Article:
A Brief History of The Assyrian People
A look at modern Assyrian people
Appearing first in the June, 1941 issue of Harper’s Bazaar, “The Hummingbird that Lived Through the Winter” is one of William Saroyan’s most-often reprinted stories. In it, Saroyan tells the story of an unnamed narrator and old Dikran, a man of more than eighty years. Dikran finds a hummingbird, sick and perhaps dying, and the pair work to bring the hummingbird back to health.
The story of “The Hummingbird that Lived Through Winter” is very simple – one day in the dead of winter, old Dikran finds a hummingbird and, with the assistance of his young neighbor, gives it honey and warmth. Hummingbirds require a warm environment, particularly one where an abundance of food is available in the form of nectar. The narrator notices old Dikran holding the bird and assists him in feeding it, which appears to revive the bird. The narrator opens the window and the hummingbird flies out. Later, the narrator asks Dikran if the hummingbird survived. Dikran points out all the hummingbirds that have gathered in the Spring and says, “each of them is our bird.”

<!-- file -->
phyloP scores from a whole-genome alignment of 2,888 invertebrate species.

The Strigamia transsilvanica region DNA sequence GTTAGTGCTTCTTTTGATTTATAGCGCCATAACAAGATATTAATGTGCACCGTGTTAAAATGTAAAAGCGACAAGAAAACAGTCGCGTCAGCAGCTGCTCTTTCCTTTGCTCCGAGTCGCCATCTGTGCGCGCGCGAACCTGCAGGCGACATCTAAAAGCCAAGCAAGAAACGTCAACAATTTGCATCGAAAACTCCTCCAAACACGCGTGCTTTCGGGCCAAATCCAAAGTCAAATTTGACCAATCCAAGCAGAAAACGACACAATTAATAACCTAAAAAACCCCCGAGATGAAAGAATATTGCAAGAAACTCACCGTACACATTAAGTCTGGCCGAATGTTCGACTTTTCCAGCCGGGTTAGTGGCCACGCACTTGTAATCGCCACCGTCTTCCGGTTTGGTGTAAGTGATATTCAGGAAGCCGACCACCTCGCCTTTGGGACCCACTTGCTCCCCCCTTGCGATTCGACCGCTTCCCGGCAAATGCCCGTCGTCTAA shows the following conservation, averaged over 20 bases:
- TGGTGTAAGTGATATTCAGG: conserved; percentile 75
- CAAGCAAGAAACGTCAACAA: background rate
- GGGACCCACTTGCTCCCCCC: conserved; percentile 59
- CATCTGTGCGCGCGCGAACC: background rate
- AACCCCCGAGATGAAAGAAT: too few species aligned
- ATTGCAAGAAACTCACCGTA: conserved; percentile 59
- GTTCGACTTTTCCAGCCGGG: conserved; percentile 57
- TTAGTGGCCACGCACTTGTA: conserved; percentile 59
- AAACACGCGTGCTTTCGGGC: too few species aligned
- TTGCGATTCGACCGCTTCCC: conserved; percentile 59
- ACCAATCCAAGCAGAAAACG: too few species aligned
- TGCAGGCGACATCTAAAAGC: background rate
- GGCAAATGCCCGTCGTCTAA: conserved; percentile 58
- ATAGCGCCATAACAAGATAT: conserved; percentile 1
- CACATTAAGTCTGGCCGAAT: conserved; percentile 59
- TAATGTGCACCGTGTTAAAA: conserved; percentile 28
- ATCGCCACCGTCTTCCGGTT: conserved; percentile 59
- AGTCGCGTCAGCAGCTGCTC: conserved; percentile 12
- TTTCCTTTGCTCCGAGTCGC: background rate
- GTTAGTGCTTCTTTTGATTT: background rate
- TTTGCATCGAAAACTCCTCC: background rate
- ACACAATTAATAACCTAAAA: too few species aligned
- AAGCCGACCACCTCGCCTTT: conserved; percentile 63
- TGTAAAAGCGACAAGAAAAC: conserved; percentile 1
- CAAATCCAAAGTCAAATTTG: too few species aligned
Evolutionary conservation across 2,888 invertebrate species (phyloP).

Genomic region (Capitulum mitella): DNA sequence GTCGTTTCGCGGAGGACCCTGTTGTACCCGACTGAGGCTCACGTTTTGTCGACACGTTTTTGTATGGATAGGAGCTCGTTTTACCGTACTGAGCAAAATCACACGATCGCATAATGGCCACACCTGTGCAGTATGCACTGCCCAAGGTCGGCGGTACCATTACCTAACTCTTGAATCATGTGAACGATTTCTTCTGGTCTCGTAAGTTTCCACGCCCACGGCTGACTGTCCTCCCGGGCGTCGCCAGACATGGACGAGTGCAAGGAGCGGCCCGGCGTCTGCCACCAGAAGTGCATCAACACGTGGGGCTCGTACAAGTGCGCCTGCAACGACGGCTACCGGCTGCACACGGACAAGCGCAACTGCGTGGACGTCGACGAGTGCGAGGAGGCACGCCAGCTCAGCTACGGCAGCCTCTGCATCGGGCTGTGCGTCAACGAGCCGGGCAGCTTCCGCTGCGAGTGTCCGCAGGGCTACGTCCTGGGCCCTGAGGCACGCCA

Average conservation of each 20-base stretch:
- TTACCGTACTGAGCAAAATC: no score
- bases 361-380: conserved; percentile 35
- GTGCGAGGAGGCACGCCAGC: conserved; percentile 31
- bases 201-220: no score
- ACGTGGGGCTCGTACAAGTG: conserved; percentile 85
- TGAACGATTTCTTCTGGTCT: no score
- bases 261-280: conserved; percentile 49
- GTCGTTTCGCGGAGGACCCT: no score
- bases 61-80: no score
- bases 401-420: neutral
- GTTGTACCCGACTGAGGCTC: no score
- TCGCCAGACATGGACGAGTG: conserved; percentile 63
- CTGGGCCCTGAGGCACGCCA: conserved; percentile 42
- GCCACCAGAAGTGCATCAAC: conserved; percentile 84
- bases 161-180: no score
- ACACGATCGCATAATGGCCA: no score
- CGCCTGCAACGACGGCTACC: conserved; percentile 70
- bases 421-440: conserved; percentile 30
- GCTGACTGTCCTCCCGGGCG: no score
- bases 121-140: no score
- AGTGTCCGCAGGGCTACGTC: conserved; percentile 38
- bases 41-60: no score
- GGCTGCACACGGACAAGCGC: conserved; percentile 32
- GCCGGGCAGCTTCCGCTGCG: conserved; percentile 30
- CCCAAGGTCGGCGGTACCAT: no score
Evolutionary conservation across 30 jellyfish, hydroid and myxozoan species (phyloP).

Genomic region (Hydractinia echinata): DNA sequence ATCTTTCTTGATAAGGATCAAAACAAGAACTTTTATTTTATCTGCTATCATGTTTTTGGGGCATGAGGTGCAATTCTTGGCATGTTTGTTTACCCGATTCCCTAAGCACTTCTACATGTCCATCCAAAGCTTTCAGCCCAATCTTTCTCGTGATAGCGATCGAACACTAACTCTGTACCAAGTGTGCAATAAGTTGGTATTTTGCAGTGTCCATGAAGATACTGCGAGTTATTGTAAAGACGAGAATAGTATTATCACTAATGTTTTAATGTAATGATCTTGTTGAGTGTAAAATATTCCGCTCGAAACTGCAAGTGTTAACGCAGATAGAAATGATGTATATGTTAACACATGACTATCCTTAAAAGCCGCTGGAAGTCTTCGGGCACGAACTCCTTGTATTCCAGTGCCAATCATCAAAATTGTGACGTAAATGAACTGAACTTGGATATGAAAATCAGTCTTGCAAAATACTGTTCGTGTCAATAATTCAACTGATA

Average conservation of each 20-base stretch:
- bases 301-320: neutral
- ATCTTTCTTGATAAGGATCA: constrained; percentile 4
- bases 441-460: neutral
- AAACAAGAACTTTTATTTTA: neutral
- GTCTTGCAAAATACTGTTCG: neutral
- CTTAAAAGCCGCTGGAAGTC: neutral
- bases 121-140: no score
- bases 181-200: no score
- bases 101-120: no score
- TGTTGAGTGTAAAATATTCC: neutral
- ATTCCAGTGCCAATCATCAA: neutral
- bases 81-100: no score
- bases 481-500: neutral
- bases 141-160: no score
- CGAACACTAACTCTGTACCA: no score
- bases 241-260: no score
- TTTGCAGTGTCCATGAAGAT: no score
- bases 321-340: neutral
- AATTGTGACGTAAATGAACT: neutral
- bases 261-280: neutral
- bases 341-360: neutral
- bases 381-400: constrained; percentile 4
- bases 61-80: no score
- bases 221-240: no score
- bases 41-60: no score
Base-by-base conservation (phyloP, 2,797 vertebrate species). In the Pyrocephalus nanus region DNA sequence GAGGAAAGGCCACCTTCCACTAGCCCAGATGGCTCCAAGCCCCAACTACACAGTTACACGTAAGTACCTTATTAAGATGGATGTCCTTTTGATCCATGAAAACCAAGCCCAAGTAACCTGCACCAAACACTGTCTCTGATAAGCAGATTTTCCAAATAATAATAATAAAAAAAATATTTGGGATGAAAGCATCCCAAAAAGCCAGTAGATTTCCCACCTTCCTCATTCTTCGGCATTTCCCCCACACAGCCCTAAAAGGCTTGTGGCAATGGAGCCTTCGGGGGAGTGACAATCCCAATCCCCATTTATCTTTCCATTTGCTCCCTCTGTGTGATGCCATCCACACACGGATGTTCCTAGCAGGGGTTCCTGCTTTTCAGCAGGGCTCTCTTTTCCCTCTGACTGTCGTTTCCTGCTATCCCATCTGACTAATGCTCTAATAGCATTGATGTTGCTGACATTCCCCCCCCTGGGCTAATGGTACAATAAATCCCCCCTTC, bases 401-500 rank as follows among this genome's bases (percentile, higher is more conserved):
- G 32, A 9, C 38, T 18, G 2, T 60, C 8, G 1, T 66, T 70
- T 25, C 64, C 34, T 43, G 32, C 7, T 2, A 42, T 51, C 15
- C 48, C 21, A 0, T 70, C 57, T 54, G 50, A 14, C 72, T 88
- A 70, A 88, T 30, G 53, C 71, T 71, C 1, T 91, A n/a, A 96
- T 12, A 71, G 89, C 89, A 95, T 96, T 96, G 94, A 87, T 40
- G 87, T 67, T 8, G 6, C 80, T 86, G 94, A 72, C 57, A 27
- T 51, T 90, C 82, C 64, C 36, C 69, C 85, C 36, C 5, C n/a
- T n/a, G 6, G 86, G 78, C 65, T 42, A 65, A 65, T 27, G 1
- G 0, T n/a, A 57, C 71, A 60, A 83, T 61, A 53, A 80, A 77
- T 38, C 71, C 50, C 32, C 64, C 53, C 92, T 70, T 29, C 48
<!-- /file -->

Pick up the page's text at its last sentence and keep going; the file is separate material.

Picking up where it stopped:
The main characters, Dikran and his young neighbor, are opposed not by an individual but by a force – winter. They must fight against nature itself to save the bird. This story has high stakes because we understand that nature, and especially the change of season, is impossible to fight. The hummingbird is an unwitting victim of either its choice or inability to fly away to warmer areas as the rest of the hummingbirds did.
The story is set in Fresno, California. Fresno is situated in the central valley of California, a primarily agricultural area. In the first few decades of the 20th century, thousands of Armenians fled their home country and settled in Fresno, mostly in neighborhoods of Armenian immigrants.